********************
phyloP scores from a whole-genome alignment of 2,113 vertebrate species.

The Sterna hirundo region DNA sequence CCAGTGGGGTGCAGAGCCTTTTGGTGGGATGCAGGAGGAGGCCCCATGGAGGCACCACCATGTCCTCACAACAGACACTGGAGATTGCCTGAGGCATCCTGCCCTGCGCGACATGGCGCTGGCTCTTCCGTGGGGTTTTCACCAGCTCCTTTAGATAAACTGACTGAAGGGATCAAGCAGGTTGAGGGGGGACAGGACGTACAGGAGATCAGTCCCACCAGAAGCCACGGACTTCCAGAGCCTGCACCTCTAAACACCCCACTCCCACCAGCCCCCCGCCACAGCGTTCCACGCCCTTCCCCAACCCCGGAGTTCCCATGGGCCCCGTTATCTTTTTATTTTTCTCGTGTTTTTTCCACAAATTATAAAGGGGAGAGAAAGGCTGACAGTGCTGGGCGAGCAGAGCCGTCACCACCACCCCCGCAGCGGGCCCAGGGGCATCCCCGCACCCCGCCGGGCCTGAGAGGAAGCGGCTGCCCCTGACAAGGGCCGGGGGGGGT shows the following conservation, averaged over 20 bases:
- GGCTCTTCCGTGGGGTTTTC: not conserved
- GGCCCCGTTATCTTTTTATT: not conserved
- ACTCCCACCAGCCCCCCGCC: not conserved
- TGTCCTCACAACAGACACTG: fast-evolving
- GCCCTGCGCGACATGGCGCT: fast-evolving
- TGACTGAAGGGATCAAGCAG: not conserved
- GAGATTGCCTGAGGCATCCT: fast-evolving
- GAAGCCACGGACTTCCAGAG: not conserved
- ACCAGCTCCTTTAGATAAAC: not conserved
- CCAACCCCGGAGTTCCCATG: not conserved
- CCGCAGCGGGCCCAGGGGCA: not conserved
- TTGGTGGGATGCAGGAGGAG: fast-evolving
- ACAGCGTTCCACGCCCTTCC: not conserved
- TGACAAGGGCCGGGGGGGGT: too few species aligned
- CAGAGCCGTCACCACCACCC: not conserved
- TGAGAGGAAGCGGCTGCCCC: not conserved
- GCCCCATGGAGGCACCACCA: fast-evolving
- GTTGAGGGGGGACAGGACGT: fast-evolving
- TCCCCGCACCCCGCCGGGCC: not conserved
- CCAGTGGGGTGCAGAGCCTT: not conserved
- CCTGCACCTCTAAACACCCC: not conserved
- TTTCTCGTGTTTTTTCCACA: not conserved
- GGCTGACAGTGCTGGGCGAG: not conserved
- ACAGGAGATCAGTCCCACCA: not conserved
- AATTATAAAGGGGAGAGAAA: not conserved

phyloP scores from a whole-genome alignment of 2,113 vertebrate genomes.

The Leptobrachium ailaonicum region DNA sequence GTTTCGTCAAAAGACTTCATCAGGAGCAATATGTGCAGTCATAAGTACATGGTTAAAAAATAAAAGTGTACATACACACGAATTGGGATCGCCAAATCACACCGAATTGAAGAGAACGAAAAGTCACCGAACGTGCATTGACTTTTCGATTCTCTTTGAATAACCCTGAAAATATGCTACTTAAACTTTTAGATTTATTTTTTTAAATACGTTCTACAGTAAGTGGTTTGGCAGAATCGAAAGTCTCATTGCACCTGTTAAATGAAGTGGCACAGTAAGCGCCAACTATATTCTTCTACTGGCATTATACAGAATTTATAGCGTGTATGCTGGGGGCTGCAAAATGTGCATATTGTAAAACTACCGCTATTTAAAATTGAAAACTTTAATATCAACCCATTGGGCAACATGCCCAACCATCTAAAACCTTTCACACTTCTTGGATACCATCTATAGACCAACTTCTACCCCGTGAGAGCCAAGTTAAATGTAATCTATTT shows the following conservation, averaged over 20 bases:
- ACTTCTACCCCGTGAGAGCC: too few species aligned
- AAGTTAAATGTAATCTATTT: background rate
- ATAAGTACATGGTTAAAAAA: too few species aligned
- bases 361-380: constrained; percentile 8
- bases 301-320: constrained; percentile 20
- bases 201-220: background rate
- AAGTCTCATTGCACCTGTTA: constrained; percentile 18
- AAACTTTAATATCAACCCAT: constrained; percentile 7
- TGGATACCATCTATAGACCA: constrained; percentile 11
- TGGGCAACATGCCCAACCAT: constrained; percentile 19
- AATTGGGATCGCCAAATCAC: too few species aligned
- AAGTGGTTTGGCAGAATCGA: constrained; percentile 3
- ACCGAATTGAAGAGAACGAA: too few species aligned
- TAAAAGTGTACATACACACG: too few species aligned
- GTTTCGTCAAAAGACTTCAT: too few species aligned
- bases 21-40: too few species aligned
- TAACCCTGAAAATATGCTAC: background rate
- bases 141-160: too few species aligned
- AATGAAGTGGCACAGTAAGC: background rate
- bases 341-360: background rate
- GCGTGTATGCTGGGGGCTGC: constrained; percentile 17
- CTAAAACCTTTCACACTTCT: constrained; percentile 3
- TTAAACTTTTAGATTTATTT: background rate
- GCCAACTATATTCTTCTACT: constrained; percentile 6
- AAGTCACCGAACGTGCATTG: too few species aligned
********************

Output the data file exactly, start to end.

phyloP scores from a whole-genome alignment of 2,113 vertebrate species.

The Sterna hirundo region DNA sequence CCAGTGGGGTGCAGAGCCTTTTGGTGGGATGCAGGAGGAGGCCCCATGGAGGCACCACCATGTCCTCACAACAGACACTGGAGATTGCCTGAGGCATCCTGCCCTGCGCGACATGGCGCTGGCTCTTCCGTGGGGTTTTCACCAGCTCCTTTAGATAAACTGACTGAAGGGATCAAGCAGGTTGAGGGGGGACAGGACGTACAGGAGATCAGTCCCACCAGAAGCCACGGACTTCCAGAGCCTGCACCTCTAAACACCCCACTCCCACCAGCCCCCCGCCACAGCGTTCCACGCCCTTCCCCAACCCCGGAGTTCCCATGGGCCCCGTTATCTTTTTATTTTTCTCGTGTTTTTTCCACAAATTATAAAGGGGAGAGAAAGGCTGACAGTGCTGGGCGAGCAGAGCCGTCACCACCACCCCCGCAGCGGGCCCAGGGGCATCCCCGCACCCCGCCGGGCCTGAGAGGAAGCGGCTGCCCCTGACAAGGGCCGGGGGGGGT shows the following conservation, averaged over 20 bases:
- GGCTCTTCCGTGGGGTTTTC: not conserved
- GGCCCCGTTATCTTTTTATT: not conserved
- ACTCCCACCAGCCCCCCGCC: not conserved
- TGTCCTCACAACAGACACTG: fast-evolving
- GCCCTGCGCGACATGGCGCT: fast-evolving
- TGACTGAAGGGATCAAGCAG: not conserved
- GAGATTGCCTGAGGCATCCT: fast-evolving
- GAAGCCACGGACTTCCAGAG: not conserved
- ACCAGCTCCTTTAGATAAAC: not conserved
- CCAACCCCGGAGTTCCCATG: not conserved
- CCGCAGCGGGCCCAGGGGCA: not conserved
- TTGGTGGGATGCAGGAGGAG: fast-evolving
- ACAGCGTTCCACGCCCTTCC: not conserved
- TGACAAGGGCCGGGGGGGGT: too few species aligned
- CAGAGCCGTCACCACCACCC: not conserved
- TGAGAGGAAGCGGCTGCCCC: not conserved
- GCCCCATGGAGGCACCACCA: fast-evolving
- GTTGAGGGGGGACAGGACGT: fast-evolving
- TCCCCGCACCCCGCCGGGCC: not conserved
- CCAGTGGGGTGCAGAGCCTT: not conserved
- CCTGCACCTCTAAACACCCC: not conserved
- TTTCTCGTGTTTTTTCCACA: not conserved
- GGCTGACAGTGCTGGGCGAG: not conserved
- ACAGGAGATCAGTCCCACCA: not conserved
- AATTATAAAGGGGAGAGAAA: not conserved

phyloP scores from a whole-genome alignment of 2,113 vertebrate genomes.

The Leptobrachium ailaonicum region DNA sequence GTTTCGTCAAAAGACTTCATCAGGAGCAATATGTGCAGTCATAAGTACATGGTTAAAAAATAAAAGTGTACATACACACGAATTGGGATCGCCAAATCACACCGAATTGAAGAGAACGAAAAGTCACCGAACGTGCATTGACTTTTCGATTCTCTTTGAATAACCCTGAAAATATGCTACTTAAACTTTTAGATTTATTTTTTTAAATACGTTCTACAGTAAGTGGTTTGGCAGAATCGAAAGTCTCATTGCACCTGTTAAATGAAGTGGCACAGTAAGCGCCAACTATATTCTTCTACTGGCATTATACAGAATTTATAGCGTGTATGCTGGGGGCTGCAAAATGTGCATATTGTAAAACTACCGCTATTTAAAATTGAAAACTTTAATATCAACCCATTGGGCAACATGCCCAACCATCTAAAACCTTTCACACTTCTTGGATACCATCTATAGACCAACTTCTACCCCGTGAGAGCCAAGTTAAATGTAATCTATTT shows the following conservation, averaged over 20 bases:
- ACTTCTACCCCGTGAGAGCC: too few species aligned
- AAGTTAAATGTAATCTATTT: background rate
- ATAAGTACATGGTTAAAAAA: too few species aligned
- bases 361-380: constrained; percentile 8
- bases 301-320: constrained; percentile 20
- bases 201-220: background rate
- AAGTCTCATTGCACCTGTTA: constrained; percentile 18
- AAACTTTAATATCAACCCAT: constrained; percentile 7
- TGGATACCATCTATAGACCA: constrained; percentile 11
- TGGGCAACATGCCCAACCAT: constrained; percentile 19
- AATTGGGATCGCCAAATCAC: too few species aligned
- AAGTGGTTTGGCAGAATCGA: constrained; percentile 3
- ACCGAATTGAAGAGAACGAA: too few species aligned
- TAAAAGTGTACATACACACG: too few species aligned
- GTTTCGTCAAAAGACTTCAT: too few species aligned
- bases 21-40: too few species aligned
- TAACCCTGAAAATATGCTAC: background rate
- bases 141-160: too few species aligned
- AATGAAGTGGCACAGTAAGC: background rate
- bases 341-360: background rate
- GCGTGTATGCTGGGGGCTGC: constrained; percentile 17
- CTAAAACCTTTCACACTTCT: constrained; percentile 3
- TTAAACTTTTAGATTTATTT: background rate
- GCCAACTATATTCTTCTACT: constrained; percentile 6
- AAGTCACCGAACGTGCATTG: too few species aligned